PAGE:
New Atlanta police precinct opens in Buckhead Village

Credit: Ben Gray

Credit: Ben Gray

Buckhead-area crime down 12% this year, officials say

Atlanta officials cut the ribbon on a new mini-police precinct in Buckhead on Wednesday morning, hopeful the addition of a dozen officers will help deter crime in the busy commercial area.

Gov. Brian Kemp, who was on hand for the event with Atlanta Mayor Andre Dickens, touted the importance of state and local law enforcement working together to combat crime in Georgia’s capital city.

“It marks a new chapter for this community, a new resource in our fight against street gangs and criminals,” the governor told the crowd.

Plans for the precinct near the heart of Buckhead’s commercial center were announced last fall amid an effort by some Buckhead residents to secede from Atlanta and carve out a new municipality called “Buckhead City.” Those in favor of the move cited Atlanta’s spike in violence as the catalyst for splitting off.

So far this year, crime in Zone 2, which covers Buckhead, is down 12% compared to this time last year, according to police data.

It’s the only one of Atlanta’s six police zones that has seen a reduction in crime since the start of the year, crime statistics show.

Credit: Ben Gray

Credit: Ben Gray

The uniformed officers stationed at the precinct will focus primarily on responding to traffic calls, freeing up other units from Zone 2 to deal with more serious crime in the area.

Maj. Ailen Mitchell, the Zone 2 commander, said there are eight traffic officers stationed at the new precinct and another four on bicycle patrol. The goal, he said, is to eventually double the number of officers stationed there.

The mini-precinct, located near the intersection of busy Peachtree and West Paces Ferry roads, is one of nine police sub-stations across Atlanta.

“It’s going to give us the ability to respond to those traffic-related calls along the Buckhead Village corridor quicker and faster, and free up those resources so that we’re able to respond to other law enforcement matters,” Mitchell said.

Mitchell said having a more visible officer presence in Zone 2 will allow the department to focus more on its community policing efforts.

The city is leasing the space from Cousins Properties for just $1 a year. In addition, the Buckhead Coalition and Buckhead Community Improvement District contributed $150,000 to equip the new precinct.

Credit: Ben Gray

Credit: Ben Gray

Interim Atlanta Police Department Chief Darin Schierbaum said he is pleased the facility is officially open, and praised the businesses community and civic groups for rallying around the department to make it happen.

“This is what partnership looks like,” he said. “It’s good for morale, it’s good for crimefighting and it’s good for the community.”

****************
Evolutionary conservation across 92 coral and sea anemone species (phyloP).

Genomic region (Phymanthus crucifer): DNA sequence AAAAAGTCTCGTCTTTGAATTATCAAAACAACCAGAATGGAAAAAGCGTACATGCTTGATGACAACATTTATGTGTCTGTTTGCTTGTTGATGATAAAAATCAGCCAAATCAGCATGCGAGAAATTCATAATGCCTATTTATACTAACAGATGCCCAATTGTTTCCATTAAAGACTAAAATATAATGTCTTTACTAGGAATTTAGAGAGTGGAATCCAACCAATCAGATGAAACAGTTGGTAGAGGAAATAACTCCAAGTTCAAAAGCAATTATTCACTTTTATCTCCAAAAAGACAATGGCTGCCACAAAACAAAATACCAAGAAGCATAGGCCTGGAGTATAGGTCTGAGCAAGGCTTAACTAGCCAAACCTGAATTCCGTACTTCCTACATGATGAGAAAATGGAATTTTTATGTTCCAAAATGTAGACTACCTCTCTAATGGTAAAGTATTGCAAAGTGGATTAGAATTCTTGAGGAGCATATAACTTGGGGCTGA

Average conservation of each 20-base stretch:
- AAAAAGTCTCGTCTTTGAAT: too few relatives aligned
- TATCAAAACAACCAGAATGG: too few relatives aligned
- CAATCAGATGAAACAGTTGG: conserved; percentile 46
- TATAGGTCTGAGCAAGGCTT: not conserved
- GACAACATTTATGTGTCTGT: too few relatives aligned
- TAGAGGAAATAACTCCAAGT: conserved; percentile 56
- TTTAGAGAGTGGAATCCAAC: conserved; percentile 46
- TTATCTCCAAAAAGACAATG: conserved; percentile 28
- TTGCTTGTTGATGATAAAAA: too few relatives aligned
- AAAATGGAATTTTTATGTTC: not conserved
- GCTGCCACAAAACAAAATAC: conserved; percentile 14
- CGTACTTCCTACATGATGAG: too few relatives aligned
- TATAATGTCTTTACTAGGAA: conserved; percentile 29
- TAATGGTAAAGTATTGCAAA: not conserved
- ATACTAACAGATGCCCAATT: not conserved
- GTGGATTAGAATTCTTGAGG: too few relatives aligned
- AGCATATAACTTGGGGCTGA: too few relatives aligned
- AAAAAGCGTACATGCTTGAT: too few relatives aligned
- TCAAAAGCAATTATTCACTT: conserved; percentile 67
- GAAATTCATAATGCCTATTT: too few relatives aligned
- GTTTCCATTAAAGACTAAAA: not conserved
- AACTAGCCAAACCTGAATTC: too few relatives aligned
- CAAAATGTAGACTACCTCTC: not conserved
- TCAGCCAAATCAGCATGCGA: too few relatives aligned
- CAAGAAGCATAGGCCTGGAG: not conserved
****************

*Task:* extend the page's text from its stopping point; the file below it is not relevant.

Schierbaum said he is happy to see Zone 2′s crime decrease for the second straight year, noting there “hasn’t been a single act of violent crime” at bustling Lenox Square since April.

Also in attendance Wednesday, in addition to several City Council members, state legislators and business leaders, were more than a dozen local residents who support cityhood for Buckhead. Wearing green shirts and caps with the “Buckhead City” logo, cityhood supporters looked on with skepticism as Dickens discussed the impact the new precinct will have on Atlanta’s crimefighting efforts.

One supporter held a sign that read, “Second ribbon cutting and still not enough officers.”

Speaking to reporters, Dickens refuted recent comments made by Buckhead City Committee CEO Bill White on Fox News likening the affluent community to a “war zone.”

“I deal with data. I deal in facts,” the mayor said. “Crime is down 12% in Buckhead year over year ... No matter what someone may say, we’ve got data on our side.”

Credit: Ben Gray

Credit: Ben Gray

Residents and business leaders have been on heightened alert in recent years after a series of high-profile shootings at Phipps Plaza and nearby Lenox.

Among the victims were 7-year-old Kennedy Maxie, who was killed by a stray bullet while Christmas shopping with her family in 2020.

Two months earlier, a man opened fire when several people tried to rob him inside the Neiman Marcus, and a security guard was wounded last year when two teens tried to get into the Apple store after hours. In late 2019, a Macy’s employee was shot in the stomach during an attempted carjacking in the mall’s parking deck.

City Councilman Howard Shook, who represents much of Buckhead, called it encouraging to see the mayor and governor together at the same public event. But he said there’s still work to be done when it comes to alleviating violent crime that often stems from trivial arguments.

“People get together and someone looks funny at somebody else, and out come the guns,” he said. “There doesn’t seem to be a big slowdown in that.”